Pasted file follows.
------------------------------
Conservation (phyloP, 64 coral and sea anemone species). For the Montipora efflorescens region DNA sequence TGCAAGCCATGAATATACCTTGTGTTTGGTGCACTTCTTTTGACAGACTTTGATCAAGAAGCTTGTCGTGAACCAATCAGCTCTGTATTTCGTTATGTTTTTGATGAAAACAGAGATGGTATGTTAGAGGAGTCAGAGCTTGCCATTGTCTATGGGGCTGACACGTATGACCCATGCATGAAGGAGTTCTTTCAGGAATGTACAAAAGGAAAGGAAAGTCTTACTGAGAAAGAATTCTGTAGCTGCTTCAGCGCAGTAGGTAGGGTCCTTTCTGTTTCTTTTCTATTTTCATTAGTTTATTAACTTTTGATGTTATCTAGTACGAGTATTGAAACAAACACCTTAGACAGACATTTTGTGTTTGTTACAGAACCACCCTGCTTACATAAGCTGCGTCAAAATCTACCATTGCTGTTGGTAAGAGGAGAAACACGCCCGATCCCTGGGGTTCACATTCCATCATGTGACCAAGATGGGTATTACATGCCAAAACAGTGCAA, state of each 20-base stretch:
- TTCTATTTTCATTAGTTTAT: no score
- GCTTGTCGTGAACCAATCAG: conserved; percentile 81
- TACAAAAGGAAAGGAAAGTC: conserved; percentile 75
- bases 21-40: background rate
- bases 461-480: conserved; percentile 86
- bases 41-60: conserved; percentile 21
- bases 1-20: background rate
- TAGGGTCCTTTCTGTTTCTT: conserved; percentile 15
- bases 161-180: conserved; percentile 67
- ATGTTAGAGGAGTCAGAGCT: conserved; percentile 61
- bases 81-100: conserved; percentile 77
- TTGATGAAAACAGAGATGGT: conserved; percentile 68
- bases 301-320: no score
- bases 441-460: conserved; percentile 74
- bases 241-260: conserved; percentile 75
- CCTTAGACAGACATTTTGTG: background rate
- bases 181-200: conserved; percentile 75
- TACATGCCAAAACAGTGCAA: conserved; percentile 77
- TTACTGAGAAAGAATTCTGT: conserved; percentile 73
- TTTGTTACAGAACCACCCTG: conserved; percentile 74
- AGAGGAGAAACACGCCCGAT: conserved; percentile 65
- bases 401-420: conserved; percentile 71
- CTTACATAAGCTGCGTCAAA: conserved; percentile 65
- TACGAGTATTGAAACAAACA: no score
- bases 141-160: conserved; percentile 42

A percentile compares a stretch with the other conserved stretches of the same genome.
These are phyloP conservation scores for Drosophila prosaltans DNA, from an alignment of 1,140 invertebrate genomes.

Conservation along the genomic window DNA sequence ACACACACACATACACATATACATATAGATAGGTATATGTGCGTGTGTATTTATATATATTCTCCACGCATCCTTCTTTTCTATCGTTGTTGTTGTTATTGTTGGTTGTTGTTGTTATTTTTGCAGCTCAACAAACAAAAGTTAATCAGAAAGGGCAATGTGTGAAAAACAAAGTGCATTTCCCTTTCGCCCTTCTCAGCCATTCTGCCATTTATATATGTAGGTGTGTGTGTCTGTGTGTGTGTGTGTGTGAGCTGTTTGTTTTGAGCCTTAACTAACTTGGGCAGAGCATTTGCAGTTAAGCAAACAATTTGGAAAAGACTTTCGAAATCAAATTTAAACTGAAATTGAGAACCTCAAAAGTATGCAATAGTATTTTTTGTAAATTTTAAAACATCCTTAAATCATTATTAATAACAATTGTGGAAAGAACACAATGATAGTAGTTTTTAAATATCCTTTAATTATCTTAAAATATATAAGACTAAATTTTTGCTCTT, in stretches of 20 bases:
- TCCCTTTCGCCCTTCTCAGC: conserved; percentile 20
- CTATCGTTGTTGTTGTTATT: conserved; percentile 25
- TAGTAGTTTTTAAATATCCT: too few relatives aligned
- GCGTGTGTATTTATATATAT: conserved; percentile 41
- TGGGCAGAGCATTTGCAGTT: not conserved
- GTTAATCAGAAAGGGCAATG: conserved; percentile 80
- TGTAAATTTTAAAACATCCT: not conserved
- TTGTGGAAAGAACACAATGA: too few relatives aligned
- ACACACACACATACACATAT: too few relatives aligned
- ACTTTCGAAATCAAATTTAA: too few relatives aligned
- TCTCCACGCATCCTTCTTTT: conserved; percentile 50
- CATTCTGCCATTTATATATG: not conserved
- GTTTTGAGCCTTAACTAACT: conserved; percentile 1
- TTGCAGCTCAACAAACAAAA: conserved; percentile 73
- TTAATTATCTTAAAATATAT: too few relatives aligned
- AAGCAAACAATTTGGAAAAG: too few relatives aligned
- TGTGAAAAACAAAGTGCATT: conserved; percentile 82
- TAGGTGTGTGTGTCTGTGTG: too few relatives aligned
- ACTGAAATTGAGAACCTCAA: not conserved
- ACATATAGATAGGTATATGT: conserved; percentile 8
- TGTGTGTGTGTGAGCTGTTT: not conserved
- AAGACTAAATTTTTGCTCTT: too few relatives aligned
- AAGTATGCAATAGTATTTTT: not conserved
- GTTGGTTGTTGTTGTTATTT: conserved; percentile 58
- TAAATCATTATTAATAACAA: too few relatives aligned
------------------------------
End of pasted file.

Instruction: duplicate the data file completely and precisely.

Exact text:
Conservation (phyloP, 64 coral and sea anemone species). For the Montipora efflorescens region DNA sequence TGCAAGCCATGAATATACCTTGTGTTTGGTGCACTTCTTTTGACAGACTTTGATCAAGAAGCTTGTCGTGAACCAATCAGCTCTGTATTTCGTTATGTTTTTGATGAAAACAGAGATGGTATGTTAGAGGAGTCAGAGCTTGCCATTGTCTATGGGGCTGACACGTATGACCCATGCATGAAGGAGTTCTTTCAGGAATGTACAAAAGGAAAGGAAAGTCTTACTGAGAAAGAATTCTGTAGCTGCTTCAGCGCAGTAGGTAGGGTCCTTTCTGTTTCTTTTCTATTTTCATTAGTTTATTAACTTTTGATGTTATCTAGTACGAGTATTGAAACAAACACCTTAGACAGACATTTTGTGTTTGTTACAGAACCACCCTGCTTACATAAGCTGCGTCAAAATCTACCATTGCTGTTGGTAAGAGGAGAAACACGCCCGATCCCTGGGGTTCACATTCCATCATGTGACCAAGATGGGTATTACATGCCAAAACAGTGCAA, state of each 20-base stretch:
- TTCTATTTTCATTAGTTTAT: no score
- GCTTGTCGTGAACCAATCAG: conserved; percentile 81
- TACAAAAGGAAAGGAAAGTC: conserved; percentile 75
- bases 21-40: background rate
- bases 461-480: conserved; percentile 86
- bases 41-60: conserved; percentile 21
- bases 1-20: background rate
- TAGGGTCCTTTCTGTTTCTT: conserved; percentile 15
- bases 161-180: conserved; percentile 67
- ATGTTAGAGGAGTCAGAGCT: conserved; percentile 61
- bases 81-100: conserved; percentile 77
- TTGATGAAAACAGAGATGGT: conserved; percentile 68
- bases 301-320: no score
- bases 441-460: conserved; percentile 74
- bases 241-260: conserved; percentile 75
- CCTTAGACAGACATTTTGTG: background rate
- bases 181-200: conserved; percentile 75
- TACATGCCAAAACAGTGCAA: conserved; percentile 77
- TTACTGAGAAAGAATTCTGT: conserved; percentile 73
- TTTGTTACAGAACCACCCTG: conserved; percentile 74
- AGAGGAGAAACACGCCCGAT: conserved; percentile 65
- bases 401-420: conserved; percentile 71
- CTTACATAAGCTGCGTCAAA: conserved; percentile 65
- TACGAGTATTGAAACAAACA: no score
- bases 141-160: conserved; percentile 42

A percentile compares a stretch with the other conserved stretches of the same genome.
These are phyloP conservation scores for Drosophila prosaltans DNA, from an alignment of 1,140 invertebrate genomes.

Conservation along the genomic window DNA sequence ACACACACACATACACATATACATATAGATAGGTATATGTGCGTGTGTATTTATATATATTCTCCACGCATCCTTCTTTTCTATCGTTGTTGTTGTTATTGTTGGTTGTTGTTGTTATTTTTGCAGCTCAACAAACAAAAGTTAATCAGAAAGGGCAATGTGTGAAAAACAAAGTGCATTTCCCTTTCGCCCTTCTCAGCCATTCTGCCATTTATATATGTAGGTGTGTGTGTCTGTGTGTGTGTGTGTGTGAGCTGTTTGTTTTGAGCCTTAACTAACTTGGGCAGAGCATTTGCAGTTAAGCAAACAATTTGGAAAAGACTTTCGAAATCAAATTTAAACTGAAATTGAGAACCTCAAAAGTATGCAATAGTATTTTTTGTAAATTTTAAAACATCCTTAAATCATTATTAATAACAATTGTGGAAAGAACACAATGATAGTAGTTTTTAAATATCCTTTAATTATCTTAAAATATATAAGACTAAATTTTTGCTCTT, in stretches of 20 bases:
- TCCCTTTCGCCCTTCTCAGC: conserved; percentile 20
- CTATCGTTGTTGTTGTTATT: conserved; percentile 25
- TAGTAGTTTTTAAATATCCT: too few relatives aligned
- GCGTGTGTATTTATATATAT: conserved; percentile 41
- TGGGCAGAGCATTTGCAGTT: not conserved
- GTTAATCAGAAAGGGCAATG: conserved; percentile 80
- TGTAAATTTTAAAACATCCT: not conserved
- TTGTGGAAAGAACACAATGA: too few relatives aligned
- ACACACACACATACACATAT: too few relatives aligned
- ACTTTCGAAATCAAATTTAA: too few relatives aligned
- TCTCCACGCATCCTTCTTTT: conserved; percentile 50
- CATTCTGCCATTTATATATG: not conserved
- GTTTTGAGCCTTAACTAACT: conserved; percentile 1
- TTGCAGCTCAACAAACAAAA: conserved; percentile 73
- TTAATTATCTTAAAATATAT: too few relatives aligned
- AAGCAAACAATTTGGAAAAG: too few relatives aligned
- TGTGAAAAACAAAGTGCATT: conserved; percentile 82
- TAGGTGTGTGTGTCTGTGTG: too few relatives aligned
- ACTGAAATTGAGAACCTCAA: not conserved
- ACATATAGATAGGTATATGT: conserved; percentile 8
- TGTGTGTGTGTGAGCTGTTT: not conserved
- AAGACTAAATTTTTGCTCTT: too few relatives aligned
- AAGTATGCAATAGTATTTTT: not conserved
- GTTGGTTGTTGTTGTTATTT: conserved; percentile 58
- TAAATCATTATTAATAACAA: too few relatives aligned